There’s a fantastic article posted on medium by the BBC Digital Products Head of Architecture, Matthew Clark showing serverless examples at BBC Online. I enjoyed reading it as I can identify with the approach that the BBC team took and many of the challenges they encountered. It is a great serverless example of a team coming together to deliver a quality technology change, quickly and effectively.
It is worth remembering that BBC online is global and across all devices, so when a big event happens, the site is flooded with requests. It needs to be a resilient cloud application. However, as BBC online is a pioneer, the site has been live for over a decade so it was deployed on “legacy cloud”. Therefore the team have had to embark on a transformation journey by moving to AWS Serverless.
BBC online’s transformation checklist
1) Don’t solve what’s been solved elsewhere
The is classic Serverless. Managing virtual machines is a pain and expensive – let AWS do it. Maximise the work not done.
2) Remove duplication (but don’t over-simplify)
Be brave when you migrate. The BBC restructured teams and worked in reuse. They didn’t go purist either and recognised some differences. You need to be pragmatic when building large systems and moving to a serverless profile.
3) Break the tech silos through culture & communication
I must admit, when I started the article and read “hundreds of people took several years”, I did think “oh dear”. But when this section described the complexity involved and the challenge of team silos, I figured that a timeline of several years was reasonable. Tech is easy; inter-tribe communication is like splitting the atom. This has to be the most challenging problem in software.
4) Organise around the problems
This was brilliant. I think this diagram could be packaged and sold as a serverless example “transformation playbook”.
5) Plan for the future, but build for today
Timeless – one of my favourite sayings from Software Engineering year ago is YAGNI – You Ain’t Gonna Need It. Engineers are always tempted to build things “just in case we need it” – you don’t. This brave principle will save you money.
6) Build first, optimise later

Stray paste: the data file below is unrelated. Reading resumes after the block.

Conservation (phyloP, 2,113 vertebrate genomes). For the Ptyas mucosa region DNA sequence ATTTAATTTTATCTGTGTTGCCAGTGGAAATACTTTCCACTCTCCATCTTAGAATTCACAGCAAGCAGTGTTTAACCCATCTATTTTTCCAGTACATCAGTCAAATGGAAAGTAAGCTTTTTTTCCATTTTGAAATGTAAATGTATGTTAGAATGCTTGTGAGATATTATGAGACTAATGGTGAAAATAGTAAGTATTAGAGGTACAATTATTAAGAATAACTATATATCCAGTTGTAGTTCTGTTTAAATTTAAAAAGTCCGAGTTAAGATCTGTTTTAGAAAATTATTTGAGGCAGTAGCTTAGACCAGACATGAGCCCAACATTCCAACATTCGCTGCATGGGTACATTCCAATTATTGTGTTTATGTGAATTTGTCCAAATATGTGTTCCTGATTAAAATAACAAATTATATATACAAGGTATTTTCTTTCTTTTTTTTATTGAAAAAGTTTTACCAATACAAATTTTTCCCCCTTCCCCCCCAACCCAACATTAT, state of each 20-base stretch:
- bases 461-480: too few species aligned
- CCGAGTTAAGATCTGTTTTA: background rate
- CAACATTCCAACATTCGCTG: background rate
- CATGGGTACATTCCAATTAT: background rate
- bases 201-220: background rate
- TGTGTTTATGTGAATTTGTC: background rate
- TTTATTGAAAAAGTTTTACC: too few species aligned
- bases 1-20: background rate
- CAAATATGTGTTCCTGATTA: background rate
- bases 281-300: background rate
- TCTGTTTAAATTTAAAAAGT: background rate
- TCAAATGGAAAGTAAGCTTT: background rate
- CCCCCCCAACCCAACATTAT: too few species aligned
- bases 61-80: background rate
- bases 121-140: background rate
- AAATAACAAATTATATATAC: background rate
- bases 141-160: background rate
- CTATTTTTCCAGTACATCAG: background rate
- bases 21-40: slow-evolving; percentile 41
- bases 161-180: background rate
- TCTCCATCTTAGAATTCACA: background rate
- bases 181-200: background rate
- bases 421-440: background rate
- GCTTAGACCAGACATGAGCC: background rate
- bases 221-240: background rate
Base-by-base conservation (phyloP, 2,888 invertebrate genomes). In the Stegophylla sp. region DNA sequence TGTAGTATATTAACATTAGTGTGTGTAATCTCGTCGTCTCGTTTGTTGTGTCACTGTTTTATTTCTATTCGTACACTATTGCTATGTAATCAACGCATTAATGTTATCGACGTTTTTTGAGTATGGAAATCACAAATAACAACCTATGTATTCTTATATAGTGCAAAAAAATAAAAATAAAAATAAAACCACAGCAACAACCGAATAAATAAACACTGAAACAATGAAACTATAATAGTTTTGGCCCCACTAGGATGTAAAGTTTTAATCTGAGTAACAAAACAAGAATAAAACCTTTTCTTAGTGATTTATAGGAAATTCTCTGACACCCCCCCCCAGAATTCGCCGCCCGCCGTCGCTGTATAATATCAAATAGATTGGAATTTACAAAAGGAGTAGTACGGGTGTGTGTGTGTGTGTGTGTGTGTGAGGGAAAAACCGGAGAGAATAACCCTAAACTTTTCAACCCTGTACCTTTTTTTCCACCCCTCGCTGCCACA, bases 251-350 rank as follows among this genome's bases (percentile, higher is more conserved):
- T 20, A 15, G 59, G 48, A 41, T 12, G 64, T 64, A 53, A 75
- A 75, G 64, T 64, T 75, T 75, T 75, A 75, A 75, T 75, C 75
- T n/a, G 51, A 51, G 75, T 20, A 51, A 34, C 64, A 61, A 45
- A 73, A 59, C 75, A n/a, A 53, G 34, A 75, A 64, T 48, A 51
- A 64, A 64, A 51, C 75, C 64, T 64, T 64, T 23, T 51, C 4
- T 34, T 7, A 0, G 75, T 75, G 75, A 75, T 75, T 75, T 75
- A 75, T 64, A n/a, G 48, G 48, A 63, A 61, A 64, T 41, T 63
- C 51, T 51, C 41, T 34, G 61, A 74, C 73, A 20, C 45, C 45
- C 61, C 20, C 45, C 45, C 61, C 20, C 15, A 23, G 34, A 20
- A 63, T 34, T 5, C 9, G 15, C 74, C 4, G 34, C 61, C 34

This was the kicker. There are lots of advantages for Serverless, but performance is often cited as an issue. I think the team were correct to worry about performance, but I think they are very humble here. I reckon they had a really clean and tight design. If that’s the case, tech like Lambda will skill to unbelievable levels.
“Performance using serverless has been excellent. By not optimising too early, we saved a huge amount of effort.“
7) If the problem is complexity, start over
Compelling illustration of Gall’s Law here. Often companies are unwilling to do this as it may make you look stupid. I assume that the environment is right in the BBC and the engineer’s felt supported (thus able to fail fast).
“A complex system that works is invariably found to have evolved from a simple system that worked. A complex system designed from scratch never works and cannot be patched up to make it work. You have to start over with a working simple system.”, John Gall.
8) Move fast, release early and often, stay reliable
This is just classic DevOps and well covered in Accelerate by Nicole Forsgren. The DORA four key metrics advise that you can move fast AND have high stability. Well understood but not widely adopted.
Lambda scales better than EC2.
The architecture section is worth a read, but I’ll not repeat it here.
Review of the serverless examples at BBC Online
Engineers often think of performance as:
- On-prem is fastest as it’s in your data centre and close to everything.
- EC2 (hosted compute on AWS) is compute in the cloud, so fast, but has a slight network delay.
- Serverless – slow startup as it has a network delay AND it has to spin up a container.
The BBC story perfectly illustrates Serverless First, which is the opposite of the above:
- Well-Architected Serverless is your first option and will work for most cases.
- You can fall back to EC2, for some particular use cases (the list is growing shorter as AWS improves lambda and other services).
- On-prem is still an option for some legacy workloads.
And from the article:
“Increasingly, the rendering happens on AWS Lambda. About 2,000 lambdas run every second to create the BBC website; a number that we expect to grow. As discussed earlier, serverless removes the cost of operating and maintenance. And it’s far quicker at scaling. When there’s a breaking news event, our traffic levels can rocket in an instant; Lambda can handle this in a way that EC2 auto-scaling cannot.“
We have seen stories like this over the past few years, and I predict we will see many more. I reckon many companies are currently creating large, serverless solutions. Exciting times!
Here’s the BBC online article.
I’ve always been a fan of this team. I spent a lot of time looking at and reusing the BBC GEL (Global Experience Library) many years ago – it was ahead of its time, but that’s another story.